At the intersection of writing and life with the author of the Cameron Ballack mysteries

Wednesday, March 27, 2013

Professional Memories

I got a phone call out of the blue yesterday.

Technically, that's not true. The phone call actually lodged itself in my school voice mail on March 21st, during my spring break. And I didn't get to it until yesterday because Sunday's snowstorm (the sixth-heaviest snowfall on record in St. Louis history) kept us away from school Monday. So I check my messages and there's a gentleman leaving a message for me to call him back. Southern drawl. I mean, thick Southern drawl that would get him an instant casting spot in The Help. Even before he identified where he was calling from, my sixth sense told me Mississippi.

True enough, he was calling from the center of the Magnolia State. With a very pertinent question, but he needed to ask me personally. Could I call him back?

Thus began a day-long stretch of phone tag before he finally snagged me when I was headed home in afternoon traffic today. So why was he calling me?

"Well, Luke, I was given your name by Mickey Bowdon."

Explains it all. Mickey was my first headmaster from my first teaching position in Louisiana. It was Mickey who gave me my start in teaching; who was very--I would say extremely--patient with my stumbles, fumbles, and falls early on; who thought the best of me when I also believed he was crazy to do so. That Mickey still believed in me enough to pass my name along to this man, who happened to be a principal at a private school.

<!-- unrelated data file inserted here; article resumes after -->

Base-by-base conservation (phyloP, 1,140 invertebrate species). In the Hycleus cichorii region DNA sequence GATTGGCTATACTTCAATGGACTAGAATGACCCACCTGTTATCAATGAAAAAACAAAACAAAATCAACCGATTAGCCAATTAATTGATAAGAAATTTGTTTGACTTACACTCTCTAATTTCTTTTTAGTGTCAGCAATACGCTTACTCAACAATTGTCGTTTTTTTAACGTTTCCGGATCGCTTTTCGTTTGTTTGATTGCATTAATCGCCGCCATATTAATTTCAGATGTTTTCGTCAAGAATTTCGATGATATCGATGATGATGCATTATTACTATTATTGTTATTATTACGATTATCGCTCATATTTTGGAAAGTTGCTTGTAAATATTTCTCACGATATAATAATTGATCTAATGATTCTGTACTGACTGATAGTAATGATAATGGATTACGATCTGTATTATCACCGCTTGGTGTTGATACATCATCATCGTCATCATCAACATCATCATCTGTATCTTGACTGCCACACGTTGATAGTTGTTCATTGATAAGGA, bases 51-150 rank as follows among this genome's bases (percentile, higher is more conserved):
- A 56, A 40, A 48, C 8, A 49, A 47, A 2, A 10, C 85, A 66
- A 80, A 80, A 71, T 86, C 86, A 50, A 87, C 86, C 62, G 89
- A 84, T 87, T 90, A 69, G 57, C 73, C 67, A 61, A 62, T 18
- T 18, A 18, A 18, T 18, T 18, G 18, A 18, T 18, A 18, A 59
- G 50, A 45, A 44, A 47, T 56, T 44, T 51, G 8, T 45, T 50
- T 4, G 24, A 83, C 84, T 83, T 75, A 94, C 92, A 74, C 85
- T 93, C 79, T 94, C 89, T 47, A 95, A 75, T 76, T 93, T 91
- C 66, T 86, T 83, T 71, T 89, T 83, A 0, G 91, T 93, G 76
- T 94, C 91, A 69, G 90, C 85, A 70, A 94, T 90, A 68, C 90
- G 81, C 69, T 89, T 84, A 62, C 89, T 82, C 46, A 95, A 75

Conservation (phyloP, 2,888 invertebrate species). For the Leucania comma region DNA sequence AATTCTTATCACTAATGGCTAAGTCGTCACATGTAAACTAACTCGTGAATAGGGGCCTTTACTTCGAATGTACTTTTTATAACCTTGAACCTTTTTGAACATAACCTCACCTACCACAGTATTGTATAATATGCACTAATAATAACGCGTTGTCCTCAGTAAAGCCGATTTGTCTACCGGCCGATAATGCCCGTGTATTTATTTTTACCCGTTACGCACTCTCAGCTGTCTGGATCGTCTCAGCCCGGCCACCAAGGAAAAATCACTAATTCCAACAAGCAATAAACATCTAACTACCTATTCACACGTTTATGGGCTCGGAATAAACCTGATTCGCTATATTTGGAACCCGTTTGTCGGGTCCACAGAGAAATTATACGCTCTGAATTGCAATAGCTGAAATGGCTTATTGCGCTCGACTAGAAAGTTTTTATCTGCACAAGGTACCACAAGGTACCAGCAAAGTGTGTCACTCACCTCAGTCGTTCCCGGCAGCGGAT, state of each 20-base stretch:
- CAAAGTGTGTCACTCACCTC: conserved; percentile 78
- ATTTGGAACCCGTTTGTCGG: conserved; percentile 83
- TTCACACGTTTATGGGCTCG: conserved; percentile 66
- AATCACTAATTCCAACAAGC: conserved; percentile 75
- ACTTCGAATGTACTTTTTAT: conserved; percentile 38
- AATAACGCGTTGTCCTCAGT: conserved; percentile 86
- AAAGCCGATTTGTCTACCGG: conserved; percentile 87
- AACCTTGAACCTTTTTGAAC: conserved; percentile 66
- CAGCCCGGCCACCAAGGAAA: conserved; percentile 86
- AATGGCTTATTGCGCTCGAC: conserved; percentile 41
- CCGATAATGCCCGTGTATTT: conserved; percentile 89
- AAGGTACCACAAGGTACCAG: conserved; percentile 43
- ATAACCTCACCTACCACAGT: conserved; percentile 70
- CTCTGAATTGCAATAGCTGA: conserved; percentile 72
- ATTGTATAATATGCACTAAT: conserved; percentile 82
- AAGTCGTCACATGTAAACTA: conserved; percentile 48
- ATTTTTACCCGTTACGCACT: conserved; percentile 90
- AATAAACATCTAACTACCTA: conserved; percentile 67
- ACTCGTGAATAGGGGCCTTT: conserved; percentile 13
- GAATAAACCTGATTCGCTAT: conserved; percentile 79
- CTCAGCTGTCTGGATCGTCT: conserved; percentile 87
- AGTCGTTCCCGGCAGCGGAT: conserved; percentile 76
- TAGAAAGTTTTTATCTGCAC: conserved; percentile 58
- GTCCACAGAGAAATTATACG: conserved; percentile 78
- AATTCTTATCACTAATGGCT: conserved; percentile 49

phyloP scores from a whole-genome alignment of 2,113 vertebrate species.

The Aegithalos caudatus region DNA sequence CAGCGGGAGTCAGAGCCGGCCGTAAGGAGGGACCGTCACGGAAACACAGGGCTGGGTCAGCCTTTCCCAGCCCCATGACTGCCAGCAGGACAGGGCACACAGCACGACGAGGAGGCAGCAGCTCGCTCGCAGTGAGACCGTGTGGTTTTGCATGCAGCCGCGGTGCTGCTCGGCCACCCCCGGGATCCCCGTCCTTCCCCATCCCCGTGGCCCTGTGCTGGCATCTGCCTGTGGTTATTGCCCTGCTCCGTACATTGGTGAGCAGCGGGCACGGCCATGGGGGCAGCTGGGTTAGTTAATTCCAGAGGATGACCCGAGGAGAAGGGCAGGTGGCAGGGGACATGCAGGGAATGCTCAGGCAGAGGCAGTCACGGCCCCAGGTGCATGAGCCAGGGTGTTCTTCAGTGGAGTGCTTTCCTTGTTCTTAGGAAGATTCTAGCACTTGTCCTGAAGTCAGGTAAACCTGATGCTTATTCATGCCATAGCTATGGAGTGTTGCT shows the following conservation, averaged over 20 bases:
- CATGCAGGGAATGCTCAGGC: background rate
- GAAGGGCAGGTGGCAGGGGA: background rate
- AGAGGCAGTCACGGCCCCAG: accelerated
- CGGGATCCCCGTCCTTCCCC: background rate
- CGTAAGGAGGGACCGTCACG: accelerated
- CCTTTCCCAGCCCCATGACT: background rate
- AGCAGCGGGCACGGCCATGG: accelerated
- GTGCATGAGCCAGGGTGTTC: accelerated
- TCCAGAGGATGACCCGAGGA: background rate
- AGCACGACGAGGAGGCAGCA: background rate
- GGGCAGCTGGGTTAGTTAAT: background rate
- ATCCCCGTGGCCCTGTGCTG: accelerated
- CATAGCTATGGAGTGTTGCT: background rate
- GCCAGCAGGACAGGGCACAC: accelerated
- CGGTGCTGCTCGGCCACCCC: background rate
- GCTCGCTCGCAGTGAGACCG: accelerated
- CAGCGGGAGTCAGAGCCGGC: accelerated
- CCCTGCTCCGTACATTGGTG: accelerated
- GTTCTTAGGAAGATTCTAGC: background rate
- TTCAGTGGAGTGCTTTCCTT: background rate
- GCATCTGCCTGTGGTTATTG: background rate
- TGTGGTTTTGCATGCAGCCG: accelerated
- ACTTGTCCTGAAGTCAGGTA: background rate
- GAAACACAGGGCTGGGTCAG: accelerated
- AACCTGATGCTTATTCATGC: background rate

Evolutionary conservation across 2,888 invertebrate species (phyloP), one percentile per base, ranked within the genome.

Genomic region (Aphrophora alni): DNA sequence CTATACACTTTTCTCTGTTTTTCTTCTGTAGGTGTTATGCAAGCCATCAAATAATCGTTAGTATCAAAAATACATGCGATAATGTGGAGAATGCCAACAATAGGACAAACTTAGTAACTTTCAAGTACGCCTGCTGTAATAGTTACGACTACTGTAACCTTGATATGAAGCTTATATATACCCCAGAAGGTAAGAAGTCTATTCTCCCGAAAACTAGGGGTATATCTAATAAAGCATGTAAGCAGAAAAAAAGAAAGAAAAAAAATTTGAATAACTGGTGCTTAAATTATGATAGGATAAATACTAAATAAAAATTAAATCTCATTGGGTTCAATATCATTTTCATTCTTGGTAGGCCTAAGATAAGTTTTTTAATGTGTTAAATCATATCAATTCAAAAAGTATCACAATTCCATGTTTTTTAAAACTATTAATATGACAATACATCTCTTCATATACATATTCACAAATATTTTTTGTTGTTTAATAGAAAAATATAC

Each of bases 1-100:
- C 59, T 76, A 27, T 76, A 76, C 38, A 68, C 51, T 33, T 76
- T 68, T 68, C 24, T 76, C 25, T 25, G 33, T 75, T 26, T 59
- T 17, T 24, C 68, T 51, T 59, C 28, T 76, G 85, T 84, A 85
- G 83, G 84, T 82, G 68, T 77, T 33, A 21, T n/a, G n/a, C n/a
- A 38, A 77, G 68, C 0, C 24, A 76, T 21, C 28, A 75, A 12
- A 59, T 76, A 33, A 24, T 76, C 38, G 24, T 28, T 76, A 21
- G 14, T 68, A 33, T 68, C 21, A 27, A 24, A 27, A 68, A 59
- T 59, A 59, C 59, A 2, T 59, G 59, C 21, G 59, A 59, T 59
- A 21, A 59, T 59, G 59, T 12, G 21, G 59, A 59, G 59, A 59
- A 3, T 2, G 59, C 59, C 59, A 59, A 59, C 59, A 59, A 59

I smiled. Good times. If there's a wiser, cooler hand at the wheel than Mickey Bowdon, I haven't met that person.

But back to the phone call. It turned out that this principal had an issue on his plate and needed my help.

"We're creating a new position next year here, one of spiritual life director, and Mickey seemed to think you could help us with coming up with a job description. Is that possible?"

Usually, when I'm talking about job descriptions, I'm in the mix for the position in question. This was something new, being asked by someone I've never met to help in the quest to create a new position for them.

"I think I might have something in my files," I said. "Give me through this evening to find it."

And find it I did, which sent me back down memory lane again.

There it was, in a document in a folder on my computer. JOB DESCRIPTION: Campus Pastor, Wellington Christian School.

A job description that was created when I interviewed for and was offered that position in May 2006.

More memories. Christy and I flew down to Palm Beach County and met with the headmaster of Wellington Christian School, Mr. Joe Austin. I remember sitting around a conference table with Joe and several others, with Christy at my side. And I asked, "So do we have a copy of the job description?"

And Joe, bless his incredible heart, said, "Well, I thought we'd piece the job description here and now. There are some general things we think are a part of this, but we'd also like to hear from you, about your gifts and abilities, and then we'll tailor the job description to meet with your passions."

Blank look from me. What?

Joe shrugged with a smile and said, "I believe in putting people where their passions are. Simple as that."

What a man. It was taking a risk, to be sure, but it opened up an opportunity to join with a school (and church) community in a vocation that I truly loved.

So this has been a day of remembrance for me. Thinking back on what Mickey and Joe have done for me in the past has been a massive encouragement. Day in and day out in the present can go up and down. But when I think back to the people who have believed in me along the way, I remember only the good. Because that's truly what matters.

I sent the job description to the principal in Mississippi tonight. Maybe sometime soon it'll be part of a process where he hires someone for a new opportunity. A process that will be part of another young man's professional memory bank. If so, I'm glad to play a role in that, even from the shadows.

We have those memories. Sometimes they are what get us through the day. Don't ignore them for one moment.

Until later.

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